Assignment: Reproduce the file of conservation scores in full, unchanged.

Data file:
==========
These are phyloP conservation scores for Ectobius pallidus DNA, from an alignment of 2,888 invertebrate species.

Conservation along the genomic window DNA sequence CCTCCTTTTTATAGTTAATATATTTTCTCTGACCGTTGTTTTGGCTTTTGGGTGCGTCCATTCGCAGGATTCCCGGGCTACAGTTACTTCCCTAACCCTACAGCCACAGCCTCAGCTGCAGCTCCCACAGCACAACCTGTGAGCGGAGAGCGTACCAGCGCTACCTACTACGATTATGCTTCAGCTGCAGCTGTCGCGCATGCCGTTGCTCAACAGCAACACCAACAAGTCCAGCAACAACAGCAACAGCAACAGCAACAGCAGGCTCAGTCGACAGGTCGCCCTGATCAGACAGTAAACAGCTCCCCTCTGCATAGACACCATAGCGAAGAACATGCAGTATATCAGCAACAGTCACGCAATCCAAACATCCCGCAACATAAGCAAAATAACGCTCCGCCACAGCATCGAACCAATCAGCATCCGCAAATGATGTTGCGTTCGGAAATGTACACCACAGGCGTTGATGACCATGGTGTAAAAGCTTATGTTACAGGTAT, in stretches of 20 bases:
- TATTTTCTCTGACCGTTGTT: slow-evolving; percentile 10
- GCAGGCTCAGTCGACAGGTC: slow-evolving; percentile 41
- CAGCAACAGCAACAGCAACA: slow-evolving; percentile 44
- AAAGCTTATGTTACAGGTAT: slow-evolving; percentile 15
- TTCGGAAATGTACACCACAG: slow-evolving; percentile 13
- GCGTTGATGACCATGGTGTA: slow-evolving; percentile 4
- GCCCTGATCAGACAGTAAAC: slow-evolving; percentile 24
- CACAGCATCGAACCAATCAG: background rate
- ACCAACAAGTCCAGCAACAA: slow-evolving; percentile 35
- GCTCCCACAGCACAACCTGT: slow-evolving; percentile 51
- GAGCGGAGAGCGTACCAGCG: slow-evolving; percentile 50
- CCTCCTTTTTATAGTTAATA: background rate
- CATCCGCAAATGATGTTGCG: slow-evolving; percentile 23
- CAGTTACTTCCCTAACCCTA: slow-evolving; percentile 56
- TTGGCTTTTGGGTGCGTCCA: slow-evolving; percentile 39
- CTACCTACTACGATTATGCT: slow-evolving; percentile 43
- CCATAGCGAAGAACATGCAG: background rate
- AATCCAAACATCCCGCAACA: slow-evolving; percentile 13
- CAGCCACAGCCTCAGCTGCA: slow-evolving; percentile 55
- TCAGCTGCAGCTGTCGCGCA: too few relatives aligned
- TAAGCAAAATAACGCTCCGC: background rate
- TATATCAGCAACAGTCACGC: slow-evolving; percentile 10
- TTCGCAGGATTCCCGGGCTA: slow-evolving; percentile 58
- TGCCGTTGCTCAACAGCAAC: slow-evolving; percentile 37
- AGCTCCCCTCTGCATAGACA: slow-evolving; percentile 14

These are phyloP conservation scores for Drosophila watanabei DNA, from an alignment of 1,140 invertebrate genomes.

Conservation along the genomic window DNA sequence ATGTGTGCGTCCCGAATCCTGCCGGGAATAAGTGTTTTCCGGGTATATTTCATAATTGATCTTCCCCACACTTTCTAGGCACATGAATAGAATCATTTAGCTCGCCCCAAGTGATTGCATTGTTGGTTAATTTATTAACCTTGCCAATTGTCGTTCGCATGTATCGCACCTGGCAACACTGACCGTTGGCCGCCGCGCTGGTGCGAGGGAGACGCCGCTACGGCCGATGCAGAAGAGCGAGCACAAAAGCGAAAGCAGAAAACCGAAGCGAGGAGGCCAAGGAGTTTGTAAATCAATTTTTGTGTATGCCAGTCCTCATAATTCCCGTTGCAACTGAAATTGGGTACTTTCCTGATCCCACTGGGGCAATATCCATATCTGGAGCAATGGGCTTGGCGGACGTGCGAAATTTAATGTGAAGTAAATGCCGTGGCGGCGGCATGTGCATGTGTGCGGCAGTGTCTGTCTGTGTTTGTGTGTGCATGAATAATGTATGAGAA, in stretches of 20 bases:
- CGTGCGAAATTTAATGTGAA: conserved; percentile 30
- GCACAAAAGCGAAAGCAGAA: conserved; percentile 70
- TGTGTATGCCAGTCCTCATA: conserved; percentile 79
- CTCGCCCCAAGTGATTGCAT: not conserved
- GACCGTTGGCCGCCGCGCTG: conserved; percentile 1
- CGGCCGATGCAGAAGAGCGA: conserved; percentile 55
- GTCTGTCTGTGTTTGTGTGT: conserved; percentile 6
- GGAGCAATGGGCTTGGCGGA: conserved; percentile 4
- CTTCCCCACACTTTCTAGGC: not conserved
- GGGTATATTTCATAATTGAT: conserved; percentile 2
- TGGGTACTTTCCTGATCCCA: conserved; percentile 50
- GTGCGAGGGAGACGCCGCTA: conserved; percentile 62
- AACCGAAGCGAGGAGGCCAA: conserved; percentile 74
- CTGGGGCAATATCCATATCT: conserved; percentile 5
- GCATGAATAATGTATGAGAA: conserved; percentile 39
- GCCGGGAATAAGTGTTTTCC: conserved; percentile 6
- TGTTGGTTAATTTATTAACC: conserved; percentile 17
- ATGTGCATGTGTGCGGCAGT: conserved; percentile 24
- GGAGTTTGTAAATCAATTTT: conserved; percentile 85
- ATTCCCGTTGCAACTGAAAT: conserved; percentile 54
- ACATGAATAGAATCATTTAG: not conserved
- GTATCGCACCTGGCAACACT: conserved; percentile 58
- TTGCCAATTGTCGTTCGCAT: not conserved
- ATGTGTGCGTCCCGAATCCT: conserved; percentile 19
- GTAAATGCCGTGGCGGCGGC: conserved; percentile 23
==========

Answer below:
These are phyloP conservation scores for Ectobius pallidus DNA, from an alignment of 2,888 invertebrate species.

Conservation along the genomic window DNA sequence CCTCCTTTTTATAGTTAATATATTTTCTCTGACCGTTGTTTTGGCTTTTGGGTGCGTCCATTCGCAGGATTCCCGGGCTACAGTTACTTCCCTAACCCTACAGCCACAGCCTCAGCTGCAGCTCCCACAGCACAACCTGTGAGCGGAGAGCGTACCAGCGCTACCTACTACGATTATGCTTCAGCTGCAGCTGTCGCGCATGCCGTTGCTCAACAGCAACACCAACAAGTCCAGCAACAACAGCAACAGCAACAGCAACAGCAGGCTCAGTCGACAGGTCGCCCTGATCAGACAGTAAACAGCTCCCCTCTGCATAGACACCATAGCGAAGAACATGCAGTATATCAGCAACAGTCACGCAATCCAAACATCCCGCAACATAAGCAAAATAACGCTCCGCCACAGCATCGAACCAATCAGCATCCGCAAATGATGTTGCGTTCGGAAATGTACACCACAGGCGTTGATGACCATGGTGTAAAAGCTTATGTTACAGGTAT, in stretches of 20 bases:
- TATTTTCTCTGACCGTTGTT: slow-evolving; percentile 10
- GCAGGCTCAGTCGACAGGTC: slow-evolving; percentile 41
- CAGCAACAGCAACAGCAACA: slow-evolving; percentile 44
- AAAGCTTATGTTACAGGTAT: slow-evolving; percentile 15
- TTCGGAAATGTACACCACAG: slow-evolving; percentile 13
- GCGTTGATGACCATGGTGTA: slow-evolving; percentile 4
- GCCCTGATCAGACAGTAAAC: slow-evolving; percentile 24
- CACAGCATCGAACCAATCAG: background rate
- ACCAACAAGTCCAGCAACAA: slow-evolving; percentile 35
- GCTCCCACAGCACAACCTGT: slow-evolving; percentile 51
- GAGCGGAGAGCGTACCAGCG: slow-evolving; percentile 50
- CCTCCTTTTTATAGTTAATA: background rate
- CATCCGCAAATGATGTTGCG: slow-evolving; percentile 23
- CAGTTACTTCCCTAACCCTA: slow-evolving; percentile 56
- TTGGCTTTTGGGTGCGTCCA: slow-evolving; percentile 39
- CTACCTACTACGATTATGCT: slow-evolving; percentile 43
- CCATAGCGAAGAACATGCAG: background rate
- AATCCAAACATCCCGCAACA: slow-evolving; percentile 13
- CAGCCACAGCCTCAGCTGCA: slow-evolving; percentile 55
- TCAGCTGCAGCTGTCGCGCA: too few relatives aligned
- TAAGCAAAATAACGCTCCGC: background rate
- TATATCAGCAACAGTCACGC: slow-evolving; percentile 10
- TTCGCAGGATTCCCGGGCTA: slow-evolving; percentile 58
- TGCCGTTGCTCAACAGCAAC: slow-evolving; percentile 37
- AGCTCCCCTCTGCATAGACA: slow-evolving; percentile 14

These are phyloP conservation scores for Drosophila watanabei DNA, from an alignment of 1,140 invertebrate genomes.

Conservation along the genomic window DNA sequence ATGTGTGCGTCCCGAATCCTGCCGGGAATAAGTGTTTTCCGGGTATATTTCATAATTGATCTTCCCCACACTTTCTAGGCACATGAATAGAATCATTTAGCTCGCCCCAAGTGATTGCATTGTTGGTTAATTTATTAACCTTGCCAATTGTCGTTCGCATGTATCGCACCTGGCAACACTGACCGTTGGCCGCCGCGCTGGTGCGAGGGAGACGCCGCTACGGCCGATGCAGAAGAGCGAGCACAAAAGCGAAAGCAGAAAACCGAAGCGAGGAGGCCAAGGAGTTTGTAAATCAATTTTTGTGTATGCCAGTCCTCATAATTCCCGTTGCAACTGAAATTGGGTACTTTCCTGATCCCACTGGGGCAATATCCATATCTGGAGCAATGGGCTTGGCGGACGTGCGAAATTTAATGTGAAGTAAATGCCGTGGCGGCGGCATGTGCATGTGTGCGGCAGTGTCTGTCTGTGTTTGTGTGTGCATGAATAATGTATGAGAA, in stretches of 20 bases:
- CGTGCGAAATTTAATGTGAA: conserved; percentile 30
- GCACAAAAGCGAAAGCAGAA: conserved; percentile 70
- TGTGTATGCCAGTCCTCATA: conserved; percentile 79
- CTCGCCCCAAGTGATTGCAT: not conserved
- GACCGTTGGCCGCCGCGCTG: conserved; percentile 1
- CGGCCGATGCAGAAGAGCGA: conserved; percentile 55
- GTCTGTCTGTGTTTGTGTGT: conserved; percentile 6
- GGAGCAATGGGCTTGGCGGA: conserved; percentile 4
- CTTCCCCACACTTTCTAGGC: not conserved
- GGGTATATTTCATAATTGAT: conserved; percentile 2
- TGGGTACTTTCCTGATCCCA: conserved; percentile 50
- GTGCGAGGGAGACGCCGCTA: conserved; percentile 62
- AACCGAAGCGAGGAGGCCAA: conserved; percentile 74
- CTGGGGCAATATCCATATCT: conserved; percentile 5
- GCATGAATAATGTATGAGAA: conserved; percentile 39
- GCCGGGAATAAGTGTTTTCC: conserved; percentile 6
- TGTTGGTTAATTTATTAACC: conserved; percentile 17
- ATGTGCATGTGTGCGGCAGT: conserved; percentile 24
- GGAGTTTGTAAATCAATTTT: conserved; percentile 85
- ATTCCCGTTGCAACTGAAAT: conserved; percentile 54
- ACATGAATAGAATCATTTAG: not conserved
- GTATCGCACCTGGCAACACT: conserved; percentile 58
- TTGCCAATTGTCGTTCGCAT: not conserved
- ATGTGTGCGTCCCGAATCCT: conserved; percentile 19
- GTAAATGCCGTGGCGGCGGC: conserved; percentile 23